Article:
South Sudan is too diverse. A criterion of a successful country is that be ethnically homogenous, or have one major ethnic group and a few minority groups who are tolerated and given their rights. South Sudan has dozens of ethnic groups. The Dinka is the largest at 15%, the second Nuer at 10% and the Shilluk at 8% and so forth. And its mostly the ethnic group most developed in military and trade that assumes the leadership of a new country. John Garang was a Dinka. His follower Salva Kiir is a Dinka. Salva Kiir barely developed the country. He did almost nothing in the last 3 years. And he gave preference to his own ethnic group while excluding the rest.

    South Sudan has probably the world's largest per capita of race wars. While the second Sudanese civil war was in full rage, the Dinka crushed an ethnic group called the Bor, and I've seen a Dinka boast about it. All through 2012, there was a race conflict between the Murle and the Nuer. The army did almost nothing. Ideas like human rights and democracy belong in Europe and are inapplicable all throughout Africa. Democracy requires tolerance between ethnic groups, which is never guaranteed. Africans think purely in terms of race. They resent entire races, punish entire races, and empty their rage on entire races. Black Americans resenting White Americans comes to mind (search "black men white women").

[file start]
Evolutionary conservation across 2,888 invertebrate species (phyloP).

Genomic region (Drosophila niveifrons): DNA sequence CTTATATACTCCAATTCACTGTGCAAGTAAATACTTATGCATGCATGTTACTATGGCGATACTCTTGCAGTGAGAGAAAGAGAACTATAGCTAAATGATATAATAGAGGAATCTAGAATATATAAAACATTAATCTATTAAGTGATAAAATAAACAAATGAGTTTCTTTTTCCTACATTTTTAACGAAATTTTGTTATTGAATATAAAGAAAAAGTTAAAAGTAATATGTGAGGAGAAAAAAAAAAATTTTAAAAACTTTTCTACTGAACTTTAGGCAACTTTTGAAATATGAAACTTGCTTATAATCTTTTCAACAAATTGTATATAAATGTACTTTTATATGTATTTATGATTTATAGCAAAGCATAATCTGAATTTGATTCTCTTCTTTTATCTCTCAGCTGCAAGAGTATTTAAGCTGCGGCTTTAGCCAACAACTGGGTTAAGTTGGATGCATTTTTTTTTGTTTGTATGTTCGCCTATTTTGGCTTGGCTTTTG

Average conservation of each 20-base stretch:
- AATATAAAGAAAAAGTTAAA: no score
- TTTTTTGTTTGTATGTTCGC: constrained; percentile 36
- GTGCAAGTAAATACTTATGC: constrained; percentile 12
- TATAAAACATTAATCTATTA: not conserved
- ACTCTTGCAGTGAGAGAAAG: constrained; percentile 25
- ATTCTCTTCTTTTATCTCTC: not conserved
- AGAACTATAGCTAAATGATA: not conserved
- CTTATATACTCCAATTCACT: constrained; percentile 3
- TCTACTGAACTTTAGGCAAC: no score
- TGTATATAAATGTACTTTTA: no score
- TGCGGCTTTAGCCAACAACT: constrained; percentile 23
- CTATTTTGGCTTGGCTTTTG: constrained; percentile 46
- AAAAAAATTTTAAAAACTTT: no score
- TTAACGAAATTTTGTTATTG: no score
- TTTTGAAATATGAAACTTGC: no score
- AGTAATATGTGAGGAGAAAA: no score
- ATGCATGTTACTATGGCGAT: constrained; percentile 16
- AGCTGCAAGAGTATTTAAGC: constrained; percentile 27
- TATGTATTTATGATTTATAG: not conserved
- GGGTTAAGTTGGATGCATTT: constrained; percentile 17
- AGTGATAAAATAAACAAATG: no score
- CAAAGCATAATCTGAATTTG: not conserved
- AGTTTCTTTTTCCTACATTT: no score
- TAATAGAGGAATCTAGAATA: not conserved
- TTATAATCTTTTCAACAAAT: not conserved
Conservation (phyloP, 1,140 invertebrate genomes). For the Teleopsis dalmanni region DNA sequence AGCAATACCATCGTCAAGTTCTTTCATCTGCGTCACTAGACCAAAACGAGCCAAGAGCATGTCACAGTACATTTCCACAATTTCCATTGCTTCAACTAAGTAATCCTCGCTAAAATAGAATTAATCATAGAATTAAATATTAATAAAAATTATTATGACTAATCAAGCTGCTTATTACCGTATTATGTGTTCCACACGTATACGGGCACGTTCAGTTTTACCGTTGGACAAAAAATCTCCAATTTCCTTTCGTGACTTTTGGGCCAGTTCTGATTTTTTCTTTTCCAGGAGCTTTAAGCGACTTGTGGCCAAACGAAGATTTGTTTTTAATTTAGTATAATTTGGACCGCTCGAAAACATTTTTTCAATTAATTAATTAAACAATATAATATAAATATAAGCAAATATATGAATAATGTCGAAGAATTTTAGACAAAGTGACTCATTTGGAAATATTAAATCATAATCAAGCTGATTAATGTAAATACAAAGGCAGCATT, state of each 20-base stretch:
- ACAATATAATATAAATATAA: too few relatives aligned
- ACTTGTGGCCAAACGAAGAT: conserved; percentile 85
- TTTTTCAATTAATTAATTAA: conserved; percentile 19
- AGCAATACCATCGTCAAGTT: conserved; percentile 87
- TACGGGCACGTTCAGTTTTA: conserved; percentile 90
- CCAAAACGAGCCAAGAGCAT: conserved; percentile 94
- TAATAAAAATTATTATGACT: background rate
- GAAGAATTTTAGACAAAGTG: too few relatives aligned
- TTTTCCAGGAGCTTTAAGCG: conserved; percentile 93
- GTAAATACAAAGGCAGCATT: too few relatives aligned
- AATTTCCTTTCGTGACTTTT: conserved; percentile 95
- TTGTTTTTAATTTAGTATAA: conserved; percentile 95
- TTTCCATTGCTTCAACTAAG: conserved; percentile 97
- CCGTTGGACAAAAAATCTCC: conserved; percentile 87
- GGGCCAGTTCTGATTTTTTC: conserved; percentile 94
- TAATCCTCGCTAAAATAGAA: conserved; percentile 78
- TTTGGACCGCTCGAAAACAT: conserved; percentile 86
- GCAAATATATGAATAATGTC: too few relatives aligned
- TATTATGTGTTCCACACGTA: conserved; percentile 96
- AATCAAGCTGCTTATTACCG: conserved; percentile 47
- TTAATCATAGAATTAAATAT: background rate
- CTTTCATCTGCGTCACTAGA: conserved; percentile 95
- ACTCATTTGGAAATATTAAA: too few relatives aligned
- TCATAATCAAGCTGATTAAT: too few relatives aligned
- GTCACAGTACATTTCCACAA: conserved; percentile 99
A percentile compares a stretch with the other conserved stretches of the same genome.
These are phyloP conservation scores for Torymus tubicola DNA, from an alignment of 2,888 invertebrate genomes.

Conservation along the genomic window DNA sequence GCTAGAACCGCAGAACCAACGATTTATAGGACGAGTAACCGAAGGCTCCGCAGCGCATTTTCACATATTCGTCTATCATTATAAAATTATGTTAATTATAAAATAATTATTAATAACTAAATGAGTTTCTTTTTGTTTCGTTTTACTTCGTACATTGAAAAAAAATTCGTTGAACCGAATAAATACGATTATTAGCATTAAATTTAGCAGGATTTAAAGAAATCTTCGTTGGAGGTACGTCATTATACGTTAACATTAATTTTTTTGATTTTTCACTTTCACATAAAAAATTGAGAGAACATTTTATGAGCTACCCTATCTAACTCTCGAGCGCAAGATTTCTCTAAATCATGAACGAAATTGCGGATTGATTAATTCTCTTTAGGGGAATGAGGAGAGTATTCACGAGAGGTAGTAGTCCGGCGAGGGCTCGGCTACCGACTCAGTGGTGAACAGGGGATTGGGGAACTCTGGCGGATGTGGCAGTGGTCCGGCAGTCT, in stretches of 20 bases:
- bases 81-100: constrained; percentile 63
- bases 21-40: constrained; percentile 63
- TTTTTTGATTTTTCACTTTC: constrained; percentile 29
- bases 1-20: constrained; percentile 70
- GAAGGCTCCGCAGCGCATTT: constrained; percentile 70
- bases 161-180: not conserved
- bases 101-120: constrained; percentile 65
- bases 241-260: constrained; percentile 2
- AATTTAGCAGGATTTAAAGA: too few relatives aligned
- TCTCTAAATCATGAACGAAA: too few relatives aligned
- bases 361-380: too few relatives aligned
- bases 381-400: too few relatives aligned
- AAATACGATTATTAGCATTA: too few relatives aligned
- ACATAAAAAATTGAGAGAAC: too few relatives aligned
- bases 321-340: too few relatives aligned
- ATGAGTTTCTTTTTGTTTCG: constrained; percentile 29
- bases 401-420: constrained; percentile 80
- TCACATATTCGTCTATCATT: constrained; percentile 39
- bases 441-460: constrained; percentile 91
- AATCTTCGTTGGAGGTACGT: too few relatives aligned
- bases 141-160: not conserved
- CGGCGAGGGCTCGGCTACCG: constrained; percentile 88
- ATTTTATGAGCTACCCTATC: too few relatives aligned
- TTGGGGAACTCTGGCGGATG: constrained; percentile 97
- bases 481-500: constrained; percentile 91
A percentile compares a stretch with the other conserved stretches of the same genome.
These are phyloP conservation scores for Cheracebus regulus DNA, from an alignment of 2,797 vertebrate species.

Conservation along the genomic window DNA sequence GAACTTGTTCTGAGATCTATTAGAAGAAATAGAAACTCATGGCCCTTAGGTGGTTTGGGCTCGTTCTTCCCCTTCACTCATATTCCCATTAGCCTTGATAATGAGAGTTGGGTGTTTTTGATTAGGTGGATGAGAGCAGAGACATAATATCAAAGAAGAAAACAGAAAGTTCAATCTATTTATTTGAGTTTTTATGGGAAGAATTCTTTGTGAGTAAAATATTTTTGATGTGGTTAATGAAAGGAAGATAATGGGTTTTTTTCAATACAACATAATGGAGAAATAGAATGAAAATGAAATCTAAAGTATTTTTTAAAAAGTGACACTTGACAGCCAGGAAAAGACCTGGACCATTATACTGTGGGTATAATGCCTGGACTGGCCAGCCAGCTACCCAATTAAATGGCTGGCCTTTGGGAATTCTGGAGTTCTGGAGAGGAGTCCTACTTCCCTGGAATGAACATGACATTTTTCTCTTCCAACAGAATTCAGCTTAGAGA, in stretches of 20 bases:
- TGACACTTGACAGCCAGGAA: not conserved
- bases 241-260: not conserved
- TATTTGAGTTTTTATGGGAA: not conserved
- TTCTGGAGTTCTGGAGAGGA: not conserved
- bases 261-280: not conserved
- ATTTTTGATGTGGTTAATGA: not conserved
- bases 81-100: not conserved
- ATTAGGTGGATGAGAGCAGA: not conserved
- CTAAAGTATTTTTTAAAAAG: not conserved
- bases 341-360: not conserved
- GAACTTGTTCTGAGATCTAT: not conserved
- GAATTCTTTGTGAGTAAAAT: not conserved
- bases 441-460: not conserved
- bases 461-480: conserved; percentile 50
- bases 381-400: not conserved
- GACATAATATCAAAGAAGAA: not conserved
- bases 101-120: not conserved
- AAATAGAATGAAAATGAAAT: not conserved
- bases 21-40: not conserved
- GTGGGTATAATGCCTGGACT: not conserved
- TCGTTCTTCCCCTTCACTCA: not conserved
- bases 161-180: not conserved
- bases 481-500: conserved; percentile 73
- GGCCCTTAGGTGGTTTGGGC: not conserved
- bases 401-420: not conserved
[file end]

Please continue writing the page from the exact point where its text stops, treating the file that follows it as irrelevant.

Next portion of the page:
Democracy also requires an educated populace. Most Africans have either completed secondary education, did not complete their education or are illiterate altogether. Few go to university, and intellectuals are fewer. And most of the rural or recently urban Africans do not understand the voting procedure. (And dictators do not step down; the manipulate the voting process to their own benefit.) Human rights like freedom of religion is guaranteed, as religion is not as important to most Africans as race. However freedom of speech and the right to addressing grievances is foreign. It is always brave to criticize the powerful directly and openly, as the repercussions have always been painful.